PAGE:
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The circadian rhythm

The 2017 Nobel Prize in Physiology or Medicine was awarded equally to Jeffrey Hall of the University of Maine in Orono, Michael Rosbash of Brandeis University in Waltham, Massachusetts, and Michael Young of Rockefeller University in New York City, for their work on how several genes work together to control the body’s circadian clock. Globally, their discoveries explain how plants, animals and humans adapt and co-ordinate their biological rhythm so that it is synchronized with the Earth’s day / night cycle.

Understanding the circadian clock is also necessary to understand how organisms coordinate various components of their metabolism throughout their body, such as the rise and fall of hormones or the importance of sleep or memory formation.

The scientists used fruit flies to identify genes that when mutated alter the circadian rhythm. They identified the biochemical components made by those genes, the RNA and proteins, and described their regulation to understand the mechanisms that maintain that cellular clockwork which gives rise to the circadian rhythm.


The universal circadian rhythm

Circadian rhythms are common to all organisms, from very simple single-celled algae through to humans. It’s a basic physiological process of great importance that helps the body keep itself regulated with the passing of the day. The whole system affects sleep, behaviour, hormone levels, body temperature and metabolism and many other fundamental aspects of life.

The presence of a biological clock was already described as early as the 18th century. French astronomer Jean Jacques d'Ortous de Mairan discovered that the mimosa leaves opened at dawn and closed at dusk, and then in 1729 he showed that the plant continued this cycle even when kept in darkness. But it wasn't until the 20th century that the idea of an internal clock - as opposed to rhythms being externally controlled by daylight- was settled. How it worked, however, was a mystery. 


The genetic basis of the biological clock

Early clues to the genetic basis for a daily physiological cycle were discovered in mutant fruit flies in the 1970s. Researchers isolated a gene called period, that controls the normal daily biological rhythm. Young, Hall and Rosbash separately managed to sequence the gene in 1984.

Hall and Rosbash also showed that its protein, called PER, rose and fell over 24 hours, peaking at night and degrading over the day. They suspected the clock was driven by a feedback loop, with high levels of PER interfering with period and inhibiting its activity, which would cause the levels to subside. But to do so, PER, made in the cytoplasm of the cell, had to get into the nucleus. Young figured out how that worked. In 1994, he discovered a second clock gene, timeless, that made a protein whose abundance cycled over 24 hours. When the timeless protein TIM hooked up with PER, they could enter the nucleus to inhibit period.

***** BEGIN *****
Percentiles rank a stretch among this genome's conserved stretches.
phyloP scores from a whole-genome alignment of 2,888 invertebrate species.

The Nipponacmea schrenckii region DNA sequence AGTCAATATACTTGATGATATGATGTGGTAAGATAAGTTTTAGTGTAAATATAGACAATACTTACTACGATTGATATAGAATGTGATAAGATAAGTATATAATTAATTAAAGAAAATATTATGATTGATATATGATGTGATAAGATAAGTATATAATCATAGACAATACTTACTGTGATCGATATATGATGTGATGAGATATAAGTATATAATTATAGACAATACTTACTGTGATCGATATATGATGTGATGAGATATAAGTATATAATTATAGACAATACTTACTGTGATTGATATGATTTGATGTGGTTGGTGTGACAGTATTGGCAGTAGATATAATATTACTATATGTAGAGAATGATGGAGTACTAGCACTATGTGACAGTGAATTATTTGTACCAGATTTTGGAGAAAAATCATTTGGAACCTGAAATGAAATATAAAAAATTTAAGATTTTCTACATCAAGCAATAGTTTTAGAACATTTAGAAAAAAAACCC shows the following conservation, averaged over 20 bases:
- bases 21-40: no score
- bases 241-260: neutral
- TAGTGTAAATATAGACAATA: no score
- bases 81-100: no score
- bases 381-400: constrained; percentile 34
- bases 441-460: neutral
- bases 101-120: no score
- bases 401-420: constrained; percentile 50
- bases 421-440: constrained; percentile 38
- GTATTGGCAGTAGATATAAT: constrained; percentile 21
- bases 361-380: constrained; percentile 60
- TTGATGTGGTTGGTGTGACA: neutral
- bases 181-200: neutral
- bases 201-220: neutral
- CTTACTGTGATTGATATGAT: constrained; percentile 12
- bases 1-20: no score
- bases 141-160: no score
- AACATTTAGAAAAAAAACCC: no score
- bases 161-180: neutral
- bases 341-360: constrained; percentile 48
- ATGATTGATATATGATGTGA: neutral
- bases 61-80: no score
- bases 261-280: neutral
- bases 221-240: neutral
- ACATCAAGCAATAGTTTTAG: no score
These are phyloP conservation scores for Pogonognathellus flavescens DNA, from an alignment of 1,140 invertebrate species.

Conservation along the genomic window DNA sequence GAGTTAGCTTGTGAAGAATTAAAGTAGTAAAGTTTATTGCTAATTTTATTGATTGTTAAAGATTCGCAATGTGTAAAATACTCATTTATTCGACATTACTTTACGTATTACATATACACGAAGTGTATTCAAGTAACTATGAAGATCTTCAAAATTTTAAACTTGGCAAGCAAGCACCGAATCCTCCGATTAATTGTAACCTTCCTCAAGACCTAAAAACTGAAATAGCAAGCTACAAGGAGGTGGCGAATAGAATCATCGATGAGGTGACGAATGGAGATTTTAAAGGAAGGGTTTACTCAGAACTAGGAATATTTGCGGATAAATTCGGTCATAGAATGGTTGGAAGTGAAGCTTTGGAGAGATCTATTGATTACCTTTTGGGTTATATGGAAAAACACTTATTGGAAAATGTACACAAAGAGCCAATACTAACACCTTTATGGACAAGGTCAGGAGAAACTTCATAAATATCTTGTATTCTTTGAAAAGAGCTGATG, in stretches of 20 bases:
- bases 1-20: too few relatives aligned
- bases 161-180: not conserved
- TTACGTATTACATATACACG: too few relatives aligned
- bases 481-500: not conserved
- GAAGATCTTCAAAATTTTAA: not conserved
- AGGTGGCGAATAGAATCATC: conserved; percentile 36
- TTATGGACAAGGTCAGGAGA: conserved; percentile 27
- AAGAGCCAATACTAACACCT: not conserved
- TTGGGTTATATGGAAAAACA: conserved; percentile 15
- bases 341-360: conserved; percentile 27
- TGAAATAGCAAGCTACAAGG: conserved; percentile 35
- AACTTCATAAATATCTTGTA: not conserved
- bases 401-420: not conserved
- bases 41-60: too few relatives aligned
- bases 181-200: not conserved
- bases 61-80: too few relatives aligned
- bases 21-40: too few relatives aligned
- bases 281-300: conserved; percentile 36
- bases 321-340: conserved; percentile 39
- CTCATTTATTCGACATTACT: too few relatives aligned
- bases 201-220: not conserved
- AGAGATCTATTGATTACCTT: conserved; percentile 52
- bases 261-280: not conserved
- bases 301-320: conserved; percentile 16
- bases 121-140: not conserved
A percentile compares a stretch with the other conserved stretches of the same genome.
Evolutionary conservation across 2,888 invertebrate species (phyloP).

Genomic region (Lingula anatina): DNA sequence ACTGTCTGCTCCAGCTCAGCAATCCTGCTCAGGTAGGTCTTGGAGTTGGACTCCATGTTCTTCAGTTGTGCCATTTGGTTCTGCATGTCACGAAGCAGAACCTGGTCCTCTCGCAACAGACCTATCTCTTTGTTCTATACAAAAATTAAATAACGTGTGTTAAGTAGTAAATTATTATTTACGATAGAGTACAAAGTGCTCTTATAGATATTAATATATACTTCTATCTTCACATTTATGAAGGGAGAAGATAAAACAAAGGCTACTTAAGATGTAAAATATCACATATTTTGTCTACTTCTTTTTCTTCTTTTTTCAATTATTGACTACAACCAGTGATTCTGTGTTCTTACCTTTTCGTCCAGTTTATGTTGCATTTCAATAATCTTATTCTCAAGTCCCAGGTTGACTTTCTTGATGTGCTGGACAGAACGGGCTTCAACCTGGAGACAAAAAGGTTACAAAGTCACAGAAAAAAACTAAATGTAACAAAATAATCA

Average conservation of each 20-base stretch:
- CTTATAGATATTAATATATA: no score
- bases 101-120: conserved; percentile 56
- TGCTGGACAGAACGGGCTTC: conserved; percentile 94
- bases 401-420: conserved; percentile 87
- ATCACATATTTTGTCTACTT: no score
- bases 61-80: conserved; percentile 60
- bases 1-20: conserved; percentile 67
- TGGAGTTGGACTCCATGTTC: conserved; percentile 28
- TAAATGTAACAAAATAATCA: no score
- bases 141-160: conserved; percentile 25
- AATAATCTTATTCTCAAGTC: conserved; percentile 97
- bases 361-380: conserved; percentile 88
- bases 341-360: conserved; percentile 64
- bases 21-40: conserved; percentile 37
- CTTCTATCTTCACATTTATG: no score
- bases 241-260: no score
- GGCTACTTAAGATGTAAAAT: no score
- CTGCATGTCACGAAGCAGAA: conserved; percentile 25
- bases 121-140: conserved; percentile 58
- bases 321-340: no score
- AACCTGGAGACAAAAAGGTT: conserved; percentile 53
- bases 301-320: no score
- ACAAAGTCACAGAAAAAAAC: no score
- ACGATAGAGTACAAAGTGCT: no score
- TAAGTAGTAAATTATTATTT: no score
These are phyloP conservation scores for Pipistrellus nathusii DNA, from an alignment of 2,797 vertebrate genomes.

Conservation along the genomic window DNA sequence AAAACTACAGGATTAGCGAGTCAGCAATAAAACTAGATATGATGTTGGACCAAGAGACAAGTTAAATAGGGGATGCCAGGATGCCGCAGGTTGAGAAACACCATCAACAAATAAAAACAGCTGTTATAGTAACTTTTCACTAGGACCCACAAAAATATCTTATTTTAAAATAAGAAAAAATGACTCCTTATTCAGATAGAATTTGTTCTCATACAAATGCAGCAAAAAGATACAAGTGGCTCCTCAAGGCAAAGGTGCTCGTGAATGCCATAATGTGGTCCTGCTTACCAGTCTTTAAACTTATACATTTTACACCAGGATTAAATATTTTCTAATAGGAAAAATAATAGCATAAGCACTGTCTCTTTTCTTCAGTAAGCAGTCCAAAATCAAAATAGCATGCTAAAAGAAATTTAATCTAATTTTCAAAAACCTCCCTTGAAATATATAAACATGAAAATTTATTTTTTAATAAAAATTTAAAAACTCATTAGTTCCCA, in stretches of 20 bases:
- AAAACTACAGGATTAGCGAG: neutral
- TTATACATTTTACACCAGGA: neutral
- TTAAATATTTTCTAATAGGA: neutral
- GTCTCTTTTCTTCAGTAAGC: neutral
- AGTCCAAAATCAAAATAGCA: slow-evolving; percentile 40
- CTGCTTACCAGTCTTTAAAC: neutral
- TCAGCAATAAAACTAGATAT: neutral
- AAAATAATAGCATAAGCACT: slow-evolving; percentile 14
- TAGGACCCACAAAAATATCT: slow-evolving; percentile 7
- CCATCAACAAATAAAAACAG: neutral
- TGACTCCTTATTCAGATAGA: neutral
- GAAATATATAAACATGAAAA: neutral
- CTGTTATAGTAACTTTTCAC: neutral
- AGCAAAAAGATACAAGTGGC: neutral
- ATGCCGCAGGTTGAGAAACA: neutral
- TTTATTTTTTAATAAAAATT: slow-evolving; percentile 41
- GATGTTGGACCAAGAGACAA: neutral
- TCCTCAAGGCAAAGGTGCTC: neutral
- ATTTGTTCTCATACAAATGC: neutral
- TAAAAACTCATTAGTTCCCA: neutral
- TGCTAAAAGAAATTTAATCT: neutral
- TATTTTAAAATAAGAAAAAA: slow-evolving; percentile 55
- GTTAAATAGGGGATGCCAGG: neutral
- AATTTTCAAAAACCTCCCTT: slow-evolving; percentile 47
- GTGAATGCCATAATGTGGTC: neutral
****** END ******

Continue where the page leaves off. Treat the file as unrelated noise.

The research exposed the mechanism governing the self-sustaining clockwork inside the cell. Scientists now recognize that biological clocks function by the same principles in cells of other multicellular organisms, including humans.


A cascade of consequences

The circadian rhythm is important for the basic understanding of life, as all organisms respond to the sun and their behaviour is determined by the light-dark cycle. It is therefore embedded in most functional metabolic mechanisms of life. Wellbeing can be easily affected when there is a temporary mismatch between our external environment and this internal biological clock.

Since the discoveries by the three laureates circadian biology has developed into a vast and highly dynamic research field, with implications on human health and wellbeing. This is especially true since the modern technological age tends to distort and even remove normal time and light patterns. The consequences of lifestyles that disturb circadian rhythms are still being found, but there is clear evidence that shift-working causes changes to blood pressure and heart function.

This is just one example of where mismatched circadian rhythm is associated with increased risk for various diseases, and that the treatment of diseases in general can be influenced by circadian rhythms too. Understanding the links between circadian rhythms and good health is built on the discoveries in fruit flies that were made by Jeffrey Hall, Michael Rosbash and Michael Young so many years ago.


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Last edited: 3 October 2017 21:42

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